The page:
Olivia Munn Would Rather Leave The 'Birth Plan' To Her Doctors

by Christina Marfice
Gregg DeGuire/Getty

During a new interview, Olivia Munn revealed how unprepared she feels for motherhood — and how she’s leaving some things to the pros

Olivia Munn and John Mulaney have some big changes coming their way. The couple, who have been dating since earlier this year, are expecting a baby together — Munn’s first child. In a new interview on Ellen, Munn opened up about preparing for first-time motherhood, how much she has to learn, and what things she’s OK just leaving to the professionals.

During the interview, Munn hesitated for several minutes after guest host Stephen “tWitch” Boss asked if she and Mulaney were feeling prepared to become parents.

“No, I’m not prepared,” she said, laughing. “A lot comes at me and I don’t really know what to take in.”

Munn went on to say that even the shopping, arguably one of the most fun parts of preparing for a new baby, has thrown her for a loop. She didn’t know what a Snoo was, and added, “I don’t know what it is or why it’s so important,” but has accepted that she needs one. She said she’s also learning other tips and tricks, like to avoid onesies that have a million tiny snaps to close them up. She also said she’s been “test driving” rocking chairs, which sounds like the ultimate cozy fall activity, if you ask us.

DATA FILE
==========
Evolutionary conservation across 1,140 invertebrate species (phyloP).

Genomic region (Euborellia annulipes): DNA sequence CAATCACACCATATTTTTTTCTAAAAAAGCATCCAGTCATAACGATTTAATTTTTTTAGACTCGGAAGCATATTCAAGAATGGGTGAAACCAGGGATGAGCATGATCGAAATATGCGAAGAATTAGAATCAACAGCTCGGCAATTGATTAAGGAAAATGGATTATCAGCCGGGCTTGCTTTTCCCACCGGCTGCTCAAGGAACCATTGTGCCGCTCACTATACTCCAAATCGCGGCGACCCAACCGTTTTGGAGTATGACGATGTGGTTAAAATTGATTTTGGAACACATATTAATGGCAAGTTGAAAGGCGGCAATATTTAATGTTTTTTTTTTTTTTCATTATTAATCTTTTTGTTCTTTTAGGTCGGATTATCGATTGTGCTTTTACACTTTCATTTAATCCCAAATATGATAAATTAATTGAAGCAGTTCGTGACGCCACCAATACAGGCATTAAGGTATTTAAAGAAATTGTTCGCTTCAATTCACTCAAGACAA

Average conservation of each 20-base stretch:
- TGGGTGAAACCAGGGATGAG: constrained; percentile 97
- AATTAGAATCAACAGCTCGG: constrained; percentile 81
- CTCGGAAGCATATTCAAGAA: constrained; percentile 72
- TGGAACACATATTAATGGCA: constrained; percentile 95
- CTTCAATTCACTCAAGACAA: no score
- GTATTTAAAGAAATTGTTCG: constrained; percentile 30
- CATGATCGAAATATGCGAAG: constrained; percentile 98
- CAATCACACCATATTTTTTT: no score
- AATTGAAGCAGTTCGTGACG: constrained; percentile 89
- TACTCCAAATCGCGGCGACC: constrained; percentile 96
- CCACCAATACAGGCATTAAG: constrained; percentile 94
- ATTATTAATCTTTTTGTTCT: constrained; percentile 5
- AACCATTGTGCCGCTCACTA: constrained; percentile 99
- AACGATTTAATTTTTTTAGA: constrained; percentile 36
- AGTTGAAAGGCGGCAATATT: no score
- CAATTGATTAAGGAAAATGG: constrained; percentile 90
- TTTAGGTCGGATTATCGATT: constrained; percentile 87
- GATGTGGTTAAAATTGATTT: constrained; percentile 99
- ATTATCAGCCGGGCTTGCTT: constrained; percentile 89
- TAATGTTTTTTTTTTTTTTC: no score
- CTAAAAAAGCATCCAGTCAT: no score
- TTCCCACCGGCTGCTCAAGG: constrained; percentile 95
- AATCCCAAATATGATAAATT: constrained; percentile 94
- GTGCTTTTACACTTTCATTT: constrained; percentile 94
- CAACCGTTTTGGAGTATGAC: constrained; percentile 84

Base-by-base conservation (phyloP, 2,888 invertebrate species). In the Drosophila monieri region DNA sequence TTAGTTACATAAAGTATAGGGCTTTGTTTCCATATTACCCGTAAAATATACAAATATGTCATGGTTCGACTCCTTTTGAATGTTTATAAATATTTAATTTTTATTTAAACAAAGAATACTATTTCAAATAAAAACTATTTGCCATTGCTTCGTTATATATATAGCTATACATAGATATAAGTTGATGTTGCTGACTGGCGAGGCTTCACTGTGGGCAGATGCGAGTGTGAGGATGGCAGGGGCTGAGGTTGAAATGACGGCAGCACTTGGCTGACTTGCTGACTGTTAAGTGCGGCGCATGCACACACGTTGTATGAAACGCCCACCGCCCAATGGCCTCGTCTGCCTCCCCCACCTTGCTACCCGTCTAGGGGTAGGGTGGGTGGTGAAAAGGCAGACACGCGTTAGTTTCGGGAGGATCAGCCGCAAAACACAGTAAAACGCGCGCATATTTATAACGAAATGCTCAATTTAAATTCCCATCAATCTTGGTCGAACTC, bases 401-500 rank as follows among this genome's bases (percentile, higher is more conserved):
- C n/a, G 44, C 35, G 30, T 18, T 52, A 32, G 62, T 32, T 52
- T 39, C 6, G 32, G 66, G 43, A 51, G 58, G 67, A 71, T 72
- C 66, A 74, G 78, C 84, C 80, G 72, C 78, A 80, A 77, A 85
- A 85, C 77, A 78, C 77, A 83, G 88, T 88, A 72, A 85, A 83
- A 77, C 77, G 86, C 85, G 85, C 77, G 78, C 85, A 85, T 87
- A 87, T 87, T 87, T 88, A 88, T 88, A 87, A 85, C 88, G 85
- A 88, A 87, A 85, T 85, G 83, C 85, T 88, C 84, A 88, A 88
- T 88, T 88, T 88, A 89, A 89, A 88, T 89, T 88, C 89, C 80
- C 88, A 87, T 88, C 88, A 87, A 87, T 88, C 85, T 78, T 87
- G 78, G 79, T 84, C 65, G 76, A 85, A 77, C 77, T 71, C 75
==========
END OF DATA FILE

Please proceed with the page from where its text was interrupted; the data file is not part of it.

Munn was also candid about the fact that she’s open to advice from other people, but there are also some things she just wants her doctor to decide for her.

“I want advice from people, but there’s a lot of questions about, ‘What’s your birth plan?” she said. “My birth plan is to follow what the doctor thinks, and then I have people telling me, ‘Well, you have to have a birth plan so that you don’t just get pushed around by the doctor.’ But I’m like, the doctor is the one who knows how to deliver a baby. I’d rather have their birth plan than my birth plan.”

It’s a relatable stance, TBH. Birth plans are a popular thing, but at the end of the day, is it a bad thing to be “pushed around” by your doctor, a professional who trained for many years to be able to keep you healthy and deliver your baby safely? Munn apparently doesn’t think so, and we can’t argue with her logic there.